Pausing to remember
Days like Nov. 11 help put modern-day problems into perspective
Nov 11, 2013
By Todd Humber
As I write this, Canadians across the country are fixing poppies to their chest. Some have the day off, and will be heading down to their local cenotaph to mark Remembrance Day. Others are heading to work, but will pause at 11 a.m. to remember the men and women who sacrificed their lives protecting Canada and its values.
Like many, Remembrance Day is very personal for me. My dad’s father served in the Royal Canadian Air Force during the Second World War. He was a so-called “Zombie” — he never actually left Canadian soil, but that doesn’t diminish his contributions. He simply did what he was told, followed orders and contributed to the war effort from Ontario. He died when I was very young, so I have few memories of him and almost no knowledge of his war-time experience.
My mother’s father also served in the Second World War. And it’s him who I think of especially on the morning of Nov. 11.
His name was Joe Hart, and he was a signalman in the Royal Canadian Corps of Signals (RCCS). He died a couple of years ago, so I had the privilege to get to know him throughout my childhood and as an adult.
Like most veterans, my grandfather didn’t want to talk about the war. But he began to open up to me when, as a child, I started asking questions about what it was like to fight in a war. And he began to answer… slowly, at first, and cautiously. It was only years later that I found out that my mom and aunt were spellbound during our conversations, because he had — up to that point — refused to discuss it whatsoever. It was a taboo subject, unbeknownst to me.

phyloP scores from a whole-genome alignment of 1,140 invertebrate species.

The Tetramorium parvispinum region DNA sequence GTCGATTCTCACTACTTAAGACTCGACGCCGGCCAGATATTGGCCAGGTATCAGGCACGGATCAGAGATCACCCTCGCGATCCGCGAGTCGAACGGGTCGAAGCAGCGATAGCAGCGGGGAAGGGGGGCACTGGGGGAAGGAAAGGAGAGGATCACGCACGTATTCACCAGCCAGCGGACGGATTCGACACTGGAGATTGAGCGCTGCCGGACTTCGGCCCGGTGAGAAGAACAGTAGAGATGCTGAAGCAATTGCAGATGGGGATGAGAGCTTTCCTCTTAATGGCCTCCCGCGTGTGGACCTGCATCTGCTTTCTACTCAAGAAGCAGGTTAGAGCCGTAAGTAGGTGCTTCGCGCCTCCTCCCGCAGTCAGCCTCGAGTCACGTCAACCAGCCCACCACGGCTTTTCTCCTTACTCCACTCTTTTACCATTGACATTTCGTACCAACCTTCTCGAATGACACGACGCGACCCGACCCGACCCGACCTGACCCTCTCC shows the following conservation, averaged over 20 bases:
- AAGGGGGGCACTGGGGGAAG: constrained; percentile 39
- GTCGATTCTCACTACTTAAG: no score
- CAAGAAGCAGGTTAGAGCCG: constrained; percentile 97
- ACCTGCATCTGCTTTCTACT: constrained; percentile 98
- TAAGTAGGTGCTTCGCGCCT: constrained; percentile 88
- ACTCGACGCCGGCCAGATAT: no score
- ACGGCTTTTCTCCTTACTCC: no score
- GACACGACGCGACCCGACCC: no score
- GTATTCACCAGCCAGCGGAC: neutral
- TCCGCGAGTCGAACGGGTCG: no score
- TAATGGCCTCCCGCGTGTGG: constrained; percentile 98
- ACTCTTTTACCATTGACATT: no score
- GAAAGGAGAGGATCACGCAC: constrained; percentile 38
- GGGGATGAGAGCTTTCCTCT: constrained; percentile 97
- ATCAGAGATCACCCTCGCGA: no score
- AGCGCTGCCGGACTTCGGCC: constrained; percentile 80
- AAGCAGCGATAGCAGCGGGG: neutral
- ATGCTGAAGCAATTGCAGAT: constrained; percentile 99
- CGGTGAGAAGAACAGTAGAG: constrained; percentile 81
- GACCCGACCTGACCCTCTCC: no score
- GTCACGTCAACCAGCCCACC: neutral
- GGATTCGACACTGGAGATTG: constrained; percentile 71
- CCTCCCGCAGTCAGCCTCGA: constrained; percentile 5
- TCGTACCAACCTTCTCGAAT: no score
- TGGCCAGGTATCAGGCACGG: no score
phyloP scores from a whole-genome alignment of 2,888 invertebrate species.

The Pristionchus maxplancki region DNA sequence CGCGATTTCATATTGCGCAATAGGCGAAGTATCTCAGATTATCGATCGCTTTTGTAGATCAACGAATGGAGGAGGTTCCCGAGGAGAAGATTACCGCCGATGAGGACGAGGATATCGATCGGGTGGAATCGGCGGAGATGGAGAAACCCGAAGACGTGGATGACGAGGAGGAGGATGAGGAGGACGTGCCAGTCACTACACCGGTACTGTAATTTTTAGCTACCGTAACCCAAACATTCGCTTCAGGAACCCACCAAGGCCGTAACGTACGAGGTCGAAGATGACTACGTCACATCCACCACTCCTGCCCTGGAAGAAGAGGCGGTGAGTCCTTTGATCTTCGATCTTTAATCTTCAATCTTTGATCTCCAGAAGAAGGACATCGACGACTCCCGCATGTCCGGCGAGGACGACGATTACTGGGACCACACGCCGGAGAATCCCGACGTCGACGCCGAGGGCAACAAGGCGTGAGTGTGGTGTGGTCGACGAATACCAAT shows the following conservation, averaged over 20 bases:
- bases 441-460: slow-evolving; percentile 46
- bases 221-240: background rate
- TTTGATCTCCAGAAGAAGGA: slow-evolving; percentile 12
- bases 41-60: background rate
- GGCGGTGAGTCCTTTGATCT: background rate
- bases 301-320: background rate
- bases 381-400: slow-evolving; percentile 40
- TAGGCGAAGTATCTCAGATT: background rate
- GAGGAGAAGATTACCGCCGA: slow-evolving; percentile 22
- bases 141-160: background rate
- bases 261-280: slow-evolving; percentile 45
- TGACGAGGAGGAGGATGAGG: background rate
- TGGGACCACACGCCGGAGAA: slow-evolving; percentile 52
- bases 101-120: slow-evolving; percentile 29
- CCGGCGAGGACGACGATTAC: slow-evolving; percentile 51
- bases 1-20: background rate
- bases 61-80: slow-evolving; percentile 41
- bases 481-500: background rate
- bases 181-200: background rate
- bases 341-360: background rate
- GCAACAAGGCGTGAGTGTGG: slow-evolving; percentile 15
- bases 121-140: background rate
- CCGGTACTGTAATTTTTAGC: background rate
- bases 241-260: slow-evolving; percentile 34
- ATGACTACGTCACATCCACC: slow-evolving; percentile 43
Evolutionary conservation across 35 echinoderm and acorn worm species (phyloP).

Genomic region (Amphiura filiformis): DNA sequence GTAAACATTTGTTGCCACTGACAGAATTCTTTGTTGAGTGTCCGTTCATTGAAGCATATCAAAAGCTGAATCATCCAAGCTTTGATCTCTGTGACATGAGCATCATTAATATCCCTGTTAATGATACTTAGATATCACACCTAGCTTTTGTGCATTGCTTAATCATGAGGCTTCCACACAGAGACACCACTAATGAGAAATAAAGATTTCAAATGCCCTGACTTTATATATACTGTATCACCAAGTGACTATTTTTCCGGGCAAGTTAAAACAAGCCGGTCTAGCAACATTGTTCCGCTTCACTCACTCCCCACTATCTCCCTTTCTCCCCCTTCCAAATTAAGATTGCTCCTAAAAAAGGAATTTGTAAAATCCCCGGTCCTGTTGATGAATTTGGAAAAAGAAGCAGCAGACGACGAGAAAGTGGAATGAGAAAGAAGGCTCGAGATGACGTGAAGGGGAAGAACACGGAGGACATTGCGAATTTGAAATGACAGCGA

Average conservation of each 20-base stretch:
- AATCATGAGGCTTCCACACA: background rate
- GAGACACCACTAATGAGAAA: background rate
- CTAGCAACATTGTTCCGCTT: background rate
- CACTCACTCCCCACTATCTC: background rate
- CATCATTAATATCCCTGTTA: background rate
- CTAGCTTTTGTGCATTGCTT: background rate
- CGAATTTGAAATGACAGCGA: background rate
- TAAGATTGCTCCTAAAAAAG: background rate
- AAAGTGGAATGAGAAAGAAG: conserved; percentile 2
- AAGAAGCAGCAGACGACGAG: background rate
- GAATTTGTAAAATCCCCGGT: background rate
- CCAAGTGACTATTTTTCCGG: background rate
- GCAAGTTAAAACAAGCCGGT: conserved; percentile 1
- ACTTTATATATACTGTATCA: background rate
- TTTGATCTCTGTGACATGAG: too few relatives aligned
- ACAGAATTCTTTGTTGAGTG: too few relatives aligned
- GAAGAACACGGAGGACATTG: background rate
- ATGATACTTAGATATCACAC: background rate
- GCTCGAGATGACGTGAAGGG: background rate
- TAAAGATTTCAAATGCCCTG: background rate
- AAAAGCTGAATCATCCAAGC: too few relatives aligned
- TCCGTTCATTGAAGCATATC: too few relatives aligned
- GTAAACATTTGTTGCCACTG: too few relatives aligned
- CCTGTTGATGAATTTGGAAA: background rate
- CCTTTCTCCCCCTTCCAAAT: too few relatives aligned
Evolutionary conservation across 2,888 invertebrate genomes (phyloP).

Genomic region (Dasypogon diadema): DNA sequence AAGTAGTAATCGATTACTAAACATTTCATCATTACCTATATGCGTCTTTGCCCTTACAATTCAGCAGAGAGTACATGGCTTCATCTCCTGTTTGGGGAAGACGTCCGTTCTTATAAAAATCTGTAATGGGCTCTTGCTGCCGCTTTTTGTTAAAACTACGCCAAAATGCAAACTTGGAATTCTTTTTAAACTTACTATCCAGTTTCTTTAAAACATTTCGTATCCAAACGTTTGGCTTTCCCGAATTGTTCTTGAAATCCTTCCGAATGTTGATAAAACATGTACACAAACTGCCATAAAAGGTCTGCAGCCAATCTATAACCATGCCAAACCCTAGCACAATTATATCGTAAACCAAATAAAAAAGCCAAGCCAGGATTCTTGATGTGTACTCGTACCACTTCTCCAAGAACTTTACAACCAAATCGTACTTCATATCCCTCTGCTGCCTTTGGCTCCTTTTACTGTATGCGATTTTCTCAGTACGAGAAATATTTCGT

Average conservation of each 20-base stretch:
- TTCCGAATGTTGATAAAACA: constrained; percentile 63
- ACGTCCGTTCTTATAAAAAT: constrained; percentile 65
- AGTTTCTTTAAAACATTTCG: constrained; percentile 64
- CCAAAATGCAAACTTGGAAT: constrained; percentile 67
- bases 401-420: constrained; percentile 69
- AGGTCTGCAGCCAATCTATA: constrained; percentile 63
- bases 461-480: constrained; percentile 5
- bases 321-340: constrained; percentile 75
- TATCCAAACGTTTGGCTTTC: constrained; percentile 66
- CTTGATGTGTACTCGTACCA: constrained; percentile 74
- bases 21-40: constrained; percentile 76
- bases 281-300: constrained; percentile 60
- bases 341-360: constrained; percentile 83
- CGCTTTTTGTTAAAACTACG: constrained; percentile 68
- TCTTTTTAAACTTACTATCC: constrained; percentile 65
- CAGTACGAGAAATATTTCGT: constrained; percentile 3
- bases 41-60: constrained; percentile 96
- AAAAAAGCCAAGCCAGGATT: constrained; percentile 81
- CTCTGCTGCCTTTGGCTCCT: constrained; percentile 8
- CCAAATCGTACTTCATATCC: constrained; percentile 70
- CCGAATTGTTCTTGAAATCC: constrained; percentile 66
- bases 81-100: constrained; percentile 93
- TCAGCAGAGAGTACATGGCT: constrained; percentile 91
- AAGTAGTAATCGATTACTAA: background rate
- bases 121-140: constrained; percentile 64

The stories were mostly funny, as they always seem to be with veterans. But in amongst the jokes and the tales of hijinx were hints of some of the more difficult moments.
After I became a journalist, I decided to sit down with him one year to write a profile on him for the newspaper I was working for at the time. It allowed me to formally chronicle his efforts.
My grandfather walked into a recruiting station with his best friend on April 24, 1942. He wanted to join the air force, but the waiting list was too long. His worst nightmare was being in a tank or a submarine — he was a little claustrophobic, he said — so he ended up with the RCCS and became the wireless radio operator for Gen. Chris Vokes and Gen. Guy Simonds, the top two Canadian commanders.
In December 1942, he sailed to Scotland from Halifax on board the Queen Elizabeth with 23,000 people. He spent a few months training across England before being deployed to the Mediterranean in July 1943 as part of the allied invasion that drove the Germans out of Sicily and Italy.
His first experience with live combat was a comedy of errors.
“We got off the ship at 9 a.m., set up the wireless set and found out we couldn’t use it,” he said.
They could hear the ships in the water calling, but couldn’t signal back. So they packed up their gear and went for a swim in the ocean.
There was also the time they went fishing in the mountains of Italy. They didn’t have any fishing gear, but they had something more effective than a rod or reel — a Thompson submachine gun.
“They fired a .45 calibre bullet. You didn’t have to hit the fish, just shoot near them and the concussion would knock them out,” said Hart.
Some engineers he was with took fishing to the next level.